The Pnrr funds for the agricultural sector have increased from five to eight billion. Giorgia Meloni announced it during her visit to the 3Sun gigafactory, the flagship of the photovoltaic industry based in Catania. An announcement, that of the prime minister, which comes on the eve of a new week of tension with tractor protests throughout the country and the threat of blocking the roads until marching towards the capital.
The Prime Minister knows well that the sector is in turmoil, so much so that even at the European Council, with Brussels paralyzed by agricultural vehicles, she underlined “how the Union's agricultural policy needed to be changed”. And it is no coincidence that in the very same hours in which the Prime Minister was in the Belgian capital, Matteo Salvini expressed his closeness to the farmers' protests. A sort of derby, the one between Lega and Fdi, so as not to leave one of the most important fronts of the Italian economy uncovered.
And if Fratelli d'Italia announces an intervention on the agricultural Iperf, perhaps with an amendment to the milleproroghe decree being examined by the Chamber, Matteo Salvini's party takes pen and paper to reiterate that the League “will not leave farmers alone”.
From via Bellerio they let it be known that the party has various proposals in the pipeline “to help a penalized sector”, but above all they ask that “the other government forces also follow us on this path”. A stance that makes the allies grumble, no official controversy even if Andrea De Carlo, president of the Agriculture commission of Palazzo Madama and exponent of Fratelli d'Italia does not hesitate to define himself as “happy with the fact that finally other political realities are also becoming account of the problems that have been affecting the world of agriculture for years”, and that only “with the Meloni government and with Fratelli d'Italia at the Ministry of Agriculture has there been real attention to the sector”.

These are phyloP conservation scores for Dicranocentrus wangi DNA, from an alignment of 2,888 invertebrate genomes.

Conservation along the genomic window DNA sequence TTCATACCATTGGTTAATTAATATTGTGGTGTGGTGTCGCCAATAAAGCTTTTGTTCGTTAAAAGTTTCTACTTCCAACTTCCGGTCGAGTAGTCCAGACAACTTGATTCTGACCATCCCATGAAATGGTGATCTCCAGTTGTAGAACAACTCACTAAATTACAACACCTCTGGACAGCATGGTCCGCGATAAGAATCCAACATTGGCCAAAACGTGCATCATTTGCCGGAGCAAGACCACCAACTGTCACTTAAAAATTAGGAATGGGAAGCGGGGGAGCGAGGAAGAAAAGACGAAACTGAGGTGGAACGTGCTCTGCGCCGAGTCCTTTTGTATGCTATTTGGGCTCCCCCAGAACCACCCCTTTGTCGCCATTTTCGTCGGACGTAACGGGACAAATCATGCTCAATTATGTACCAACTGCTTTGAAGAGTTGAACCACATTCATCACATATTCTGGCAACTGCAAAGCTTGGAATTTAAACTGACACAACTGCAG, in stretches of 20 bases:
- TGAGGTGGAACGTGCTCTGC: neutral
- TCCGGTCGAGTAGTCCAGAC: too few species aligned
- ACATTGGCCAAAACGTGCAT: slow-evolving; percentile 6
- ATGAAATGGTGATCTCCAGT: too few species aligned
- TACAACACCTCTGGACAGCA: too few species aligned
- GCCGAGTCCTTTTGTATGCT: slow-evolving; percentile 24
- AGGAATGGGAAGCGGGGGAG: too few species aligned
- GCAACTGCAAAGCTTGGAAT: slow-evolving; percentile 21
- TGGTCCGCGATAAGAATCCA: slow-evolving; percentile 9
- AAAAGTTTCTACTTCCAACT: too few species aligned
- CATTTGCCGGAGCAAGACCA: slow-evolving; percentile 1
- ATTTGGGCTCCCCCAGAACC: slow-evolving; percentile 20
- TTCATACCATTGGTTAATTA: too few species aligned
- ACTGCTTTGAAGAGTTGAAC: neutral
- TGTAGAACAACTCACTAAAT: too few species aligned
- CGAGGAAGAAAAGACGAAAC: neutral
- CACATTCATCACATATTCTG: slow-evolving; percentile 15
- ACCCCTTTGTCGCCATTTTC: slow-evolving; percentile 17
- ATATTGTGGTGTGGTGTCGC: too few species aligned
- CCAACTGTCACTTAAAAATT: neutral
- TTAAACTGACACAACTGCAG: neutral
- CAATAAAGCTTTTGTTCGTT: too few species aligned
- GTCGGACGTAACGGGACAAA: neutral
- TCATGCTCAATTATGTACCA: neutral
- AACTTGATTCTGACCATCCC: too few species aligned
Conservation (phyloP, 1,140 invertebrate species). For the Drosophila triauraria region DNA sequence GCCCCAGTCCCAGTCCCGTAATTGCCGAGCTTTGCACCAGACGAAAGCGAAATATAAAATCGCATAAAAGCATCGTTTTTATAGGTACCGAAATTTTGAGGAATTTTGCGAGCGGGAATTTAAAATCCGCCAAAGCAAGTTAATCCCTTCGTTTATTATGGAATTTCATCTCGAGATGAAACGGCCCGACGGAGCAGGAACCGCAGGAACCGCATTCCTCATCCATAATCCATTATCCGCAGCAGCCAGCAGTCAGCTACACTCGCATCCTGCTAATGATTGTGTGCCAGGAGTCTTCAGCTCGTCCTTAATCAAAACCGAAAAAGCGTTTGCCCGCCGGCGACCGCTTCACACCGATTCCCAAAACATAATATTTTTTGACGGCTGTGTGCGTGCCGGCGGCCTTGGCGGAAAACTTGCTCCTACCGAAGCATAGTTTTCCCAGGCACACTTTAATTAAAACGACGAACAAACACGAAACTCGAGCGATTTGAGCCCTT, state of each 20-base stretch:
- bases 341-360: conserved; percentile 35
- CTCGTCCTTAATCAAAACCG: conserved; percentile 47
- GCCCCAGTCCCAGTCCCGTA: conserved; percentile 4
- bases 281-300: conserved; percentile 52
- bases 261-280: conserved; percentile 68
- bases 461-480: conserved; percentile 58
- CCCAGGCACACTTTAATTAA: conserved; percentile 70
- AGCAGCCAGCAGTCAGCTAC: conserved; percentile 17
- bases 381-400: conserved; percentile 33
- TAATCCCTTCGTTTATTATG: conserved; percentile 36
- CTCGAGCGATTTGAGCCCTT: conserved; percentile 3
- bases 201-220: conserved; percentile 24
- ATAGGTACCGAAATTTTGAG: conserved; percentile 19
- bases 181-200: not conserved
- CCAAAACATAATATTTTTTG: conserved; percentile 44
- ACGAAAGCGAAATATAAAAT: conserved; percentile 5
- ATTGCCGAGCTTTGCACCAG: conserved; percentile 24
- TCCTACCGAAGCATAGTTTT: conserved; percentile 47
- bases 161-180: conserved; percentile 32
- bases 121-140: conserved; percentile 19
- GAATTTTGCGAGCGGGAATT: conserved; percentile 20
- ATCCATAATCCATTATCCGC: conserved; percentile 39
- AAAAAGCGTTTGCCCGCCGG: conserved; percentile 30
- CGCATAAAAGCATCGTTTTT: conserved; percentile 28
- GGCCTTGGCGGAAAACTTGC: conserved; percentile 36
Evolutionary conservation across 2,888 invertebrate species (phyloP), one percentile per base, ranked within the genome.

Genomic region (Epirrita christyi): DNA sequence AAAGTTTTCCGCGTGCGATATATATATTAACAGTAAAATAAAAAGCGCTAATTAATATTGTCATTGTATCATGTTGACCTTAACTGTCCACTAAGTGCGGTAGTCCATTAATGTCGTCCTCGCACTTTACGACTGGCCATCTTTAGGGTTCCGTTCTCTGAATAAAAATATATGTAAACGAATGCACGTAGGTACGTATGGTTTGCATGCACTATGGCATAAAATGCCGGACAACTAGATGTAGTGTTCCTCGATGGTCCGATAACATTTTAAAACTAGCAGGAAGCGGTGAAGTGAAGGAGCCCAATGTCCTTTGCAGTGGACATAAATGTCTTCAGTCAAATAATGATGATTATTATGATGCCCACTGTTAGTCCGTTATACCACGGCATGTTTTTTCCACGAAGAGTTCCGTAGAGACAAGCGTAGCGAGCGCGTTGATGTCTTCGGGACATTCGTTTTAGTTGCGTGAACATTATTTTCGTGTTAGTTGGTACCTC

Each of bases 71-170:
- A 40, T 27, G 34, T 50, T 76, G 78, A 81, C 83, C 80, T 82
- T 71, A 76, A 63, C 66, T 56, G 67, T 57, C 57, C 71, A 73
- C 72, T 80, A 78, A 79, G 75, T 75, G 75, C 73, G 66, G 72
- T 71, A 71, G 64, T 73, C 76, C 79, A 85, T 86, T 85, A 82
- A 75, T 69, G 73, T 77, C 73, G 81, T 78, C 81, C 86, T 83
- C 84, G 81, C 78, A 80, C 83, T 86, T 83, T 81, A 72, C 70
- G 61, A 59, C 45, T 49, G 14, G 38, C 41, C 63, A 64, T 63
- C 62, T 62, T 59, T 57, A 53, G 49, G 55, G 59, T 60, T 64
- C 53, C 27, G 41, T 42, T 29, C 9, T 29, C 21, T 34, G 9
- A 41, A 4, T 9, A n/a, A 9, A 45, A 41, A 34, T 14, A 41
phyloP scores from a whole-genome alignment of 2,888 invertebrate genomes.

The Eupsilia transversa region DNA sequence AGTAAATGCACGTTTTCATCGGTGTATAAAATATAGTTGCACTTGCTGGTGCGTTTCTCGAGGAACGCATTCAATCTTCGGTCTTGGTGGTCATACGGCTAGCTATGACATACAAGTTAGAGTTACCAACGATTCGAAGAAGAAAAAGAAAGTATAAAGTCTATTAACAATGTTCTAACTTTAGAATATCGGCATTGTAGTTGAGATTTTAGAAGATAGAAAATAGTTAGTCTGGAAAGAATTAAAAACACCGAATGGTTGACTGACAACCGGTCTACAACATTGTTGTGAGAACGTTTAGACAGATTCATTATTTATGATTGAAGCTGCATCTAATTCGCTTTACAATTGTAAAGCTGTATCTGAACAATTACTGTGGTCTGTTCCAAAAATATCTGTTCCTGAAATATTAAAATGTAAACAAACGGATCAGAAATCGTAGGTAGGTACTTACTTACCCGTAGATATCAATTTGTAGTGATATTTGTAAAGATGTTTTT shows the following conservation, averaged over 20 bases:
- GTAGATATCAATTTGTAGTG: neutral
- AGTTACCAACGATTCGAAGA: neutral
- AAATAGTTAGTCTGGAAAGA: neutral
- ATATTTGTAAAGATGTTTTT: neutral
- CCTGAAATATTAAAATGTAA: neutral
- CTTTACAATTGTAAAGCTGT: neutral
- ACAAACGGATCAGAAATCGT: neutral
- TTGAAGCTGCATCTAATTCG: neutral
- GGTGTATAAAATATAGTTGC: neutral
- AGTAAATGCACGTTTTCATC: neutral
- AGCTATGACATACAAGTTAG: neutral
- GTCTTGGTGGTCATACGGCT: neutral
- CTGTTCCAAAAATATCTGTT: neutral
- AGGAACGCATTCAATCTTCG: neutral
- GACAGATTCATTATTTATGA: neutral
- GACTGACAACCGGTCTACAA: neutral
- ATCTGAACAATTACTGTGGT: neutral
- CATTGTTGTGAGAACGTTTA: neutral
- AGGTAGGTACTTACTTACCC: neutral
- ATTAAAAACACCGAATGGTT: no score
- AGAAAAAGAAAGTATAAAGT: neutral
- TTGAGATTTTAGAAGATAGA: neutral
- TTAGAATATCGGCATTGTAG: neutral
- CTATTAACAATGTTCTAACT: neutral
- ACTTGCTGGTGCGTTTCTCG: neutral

In addition to the funds for agriculture, the Prime Minister's visit to Sicily is an opportunity to announce the signing in the next few days of the cohesion agreement with the island “among the most relevant from a financial point of view”. “I don't want a South that lives on subsidies” but “a South in which there are the tools that allow the South to compete on equal terms. There is a gap and we must fill the gap to demonstrate how much the South is worth without discrimination that he has had in the past.”
The Prime Minister recalls the launch of the single SEZ, the Southern decree which offers the possibility of revoking the funds if they are not spent. But above all, the visit to the Enel plant, unique in the European panorama, is an opportunity to announce that 90 million of Pnrr funds will be allocated “to further development of the photovoltaic panel plant in Catania” and to the construction of a another hub to strengthen production. The objective underlines the prime minister “is to make Italy a European energy supply hub. It doesn't make much sense – she observes – that while we free ourselves from an energy dependence on Russia we hand ourselves over hand and foot to supply chains that we don't control. We must be able to produce technology that affects our strategic choices to be masters of our destiny.”
Finally, the prime minister takes as an example Sant'Agata, the patron saint of the city of Catania whose anniversary is celebrated to remember how “it is a very long story of love that binds the saint to the people of Catania. It is a story of faith and devotion that it talks about identity and tradition which are all things that I believe are worth defending particularly in this time”.
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